If Arecibo were to close, Korpela states that it would take only a short time for SETI@home to move its project elsewhere, but that any agreements made with other observatories will take a much longer time to work out. “Setting up the equipment at a new telescope would be a matter of days, arranging an agreement to do so would take much longer. If we can’t find an alternative telescope after an Arecibo shutdown, the project would end once the existing data was analyzed. We’re still hoping that Arecibo will be spared,” added Korpela. He calls for more support of bill H.R. 3737 to continue Arecibo’s science, and SETI@home urges individuals to write to Congress to show support for the bill.

As for the NEO Program, packing up and moving to another location is not possible. There are no other observatories sensitive or large enough to perform the task of tracking near-Earth objects, especially ones at great distances. If Arecibo were to close, the NEO Program, despite a U.S. Congressional mandate and recognition from the Astronomical Science Senior Review Committee, would come to a screeching halt. Wikinews contacted the NSF for a statement, but a Dan MacMillan directed us to the Committee’s report.

“The SR endorses its future discovery potential and archival value. The SR recognizes the significant and unique scientific contributions that the Arecibo Observatory has made to astronomy and astrophysics and it congratulates NAIC and Cornell on operating the facility so effectively,” said the Committee in a 94 page report on the NSF’s budget.

“However, the committee was not persuaded of the primacy of the science program beyond the end of the decade and found that the case for long term support at the present level was not as strong as that for other facilities. The SR recommends that NAIC plan either to close Arecibo or to operate it with a much smaller AST budget. The SR recommends closure after 2011 if the necessary support is not forthcoming. It recommends that operation of the Angel Ramos Visitor Center continue,” added the Committee which also said that “that there were no reliable de-commissioning estimates and recommends that AST engage an independent study to advise on the viability and cost of decommissioning the telescope.”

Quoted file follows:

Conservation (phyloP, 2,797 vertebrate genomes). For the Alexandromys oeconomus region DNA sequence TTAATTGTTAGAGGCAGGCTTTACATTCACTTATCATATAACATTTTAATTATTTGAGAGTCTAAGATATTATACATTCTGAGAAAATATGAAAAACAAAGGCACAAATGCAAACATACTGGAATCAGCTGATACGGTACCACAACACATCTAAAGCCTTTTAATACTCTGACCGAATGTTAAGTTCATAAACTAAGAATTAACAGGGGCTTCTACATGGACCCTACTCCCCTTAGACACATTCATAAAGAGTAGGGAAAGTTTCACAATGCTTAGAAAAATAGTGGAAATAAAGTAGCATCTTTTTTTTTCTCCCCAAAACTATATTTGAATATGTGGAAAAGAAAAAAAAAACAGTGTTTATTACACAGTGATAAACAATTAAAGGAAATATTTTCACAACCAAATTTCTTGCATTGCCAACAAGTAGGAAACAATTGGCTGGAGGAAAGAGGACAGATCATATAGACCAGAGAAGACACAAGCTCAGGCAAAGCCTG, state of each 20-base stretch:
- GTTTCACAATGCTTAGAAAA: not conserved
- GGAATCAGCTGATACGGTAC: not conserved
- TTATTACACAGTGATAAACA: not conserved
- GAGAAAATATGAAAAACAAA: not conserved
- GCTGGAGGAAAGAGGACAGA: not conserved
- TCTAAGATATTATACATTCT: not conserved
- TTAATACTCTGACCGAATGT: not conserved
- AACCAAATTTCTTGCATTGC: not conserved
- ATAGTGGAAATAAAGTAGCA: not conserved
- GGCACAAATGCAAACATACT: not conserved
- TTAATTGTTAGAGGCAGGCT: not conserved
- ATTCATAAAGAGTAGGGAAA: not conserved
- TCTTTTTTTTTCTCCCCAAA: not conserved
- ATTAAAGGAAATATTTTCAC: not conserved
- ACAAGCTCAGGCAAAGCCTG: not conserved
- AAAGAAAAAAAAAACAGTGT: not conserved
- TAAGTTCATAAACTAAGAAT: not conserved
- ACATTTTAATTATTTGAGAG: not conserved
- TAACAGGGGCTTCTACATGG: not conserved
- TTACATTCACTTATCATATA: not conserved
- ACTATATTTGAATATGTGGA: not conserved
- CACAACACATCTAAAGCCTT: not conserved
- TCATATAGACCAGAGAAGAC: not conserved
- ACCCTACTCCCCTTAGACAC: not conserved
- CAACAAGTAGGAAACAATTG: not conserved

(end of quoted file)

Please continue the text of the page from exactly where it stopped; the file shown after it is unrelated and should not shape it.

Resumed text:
In an attempt to cover the budget shortfall Arecibo faces, Don Campbell, Professor of Astronomy at Cornell’s Department of Astronomy, who specializes in radio and radar astronomy, tells Wikinews that the university is looking at all possible sources of funding to keep Arecibo open.

“Cornell/NAIC is looking at all possibilities for raising the funds needed to keep the Observatory operating as a forefront institution for research in astronomy and atmospheric sciences. This includes funding from federal agencies, from within Puerto Rico, via international agreements and from private sources,” said Campbell who added that “the NSF’s Division of the Senior Review (SR) panel recommended that NAIC’s budget – NAIC is head quartered at Cornell University and manages the Arecibo – from NSF/AST be reduced from about $10.5M to $8M in FY 2010. It also recommended that there be a further 50% reduction in FY 2011 and that Cornell must find the additional funds needed to operate Arecibo from other sources.”

Campbell also adds that Arecibo is so unique and sensitive, closing it makes no sense.

“Closing Arecibo would be closing the world’s largest and most sensitive single dish radio telescope. It is 4 to 5 times more sensitive, and has a higher resolving power at the same frequencies, than the next largest single dish radio telescope, the 100 m Robert C. Byrd Green Bank Telescope,” said Campbell.

“Arecibo is also, of course, the source of the data that is processed by all the volunteers working with the SETI@home project. Given its relatively small operating budget, closing Arecibo makes no sense,” added Campbell.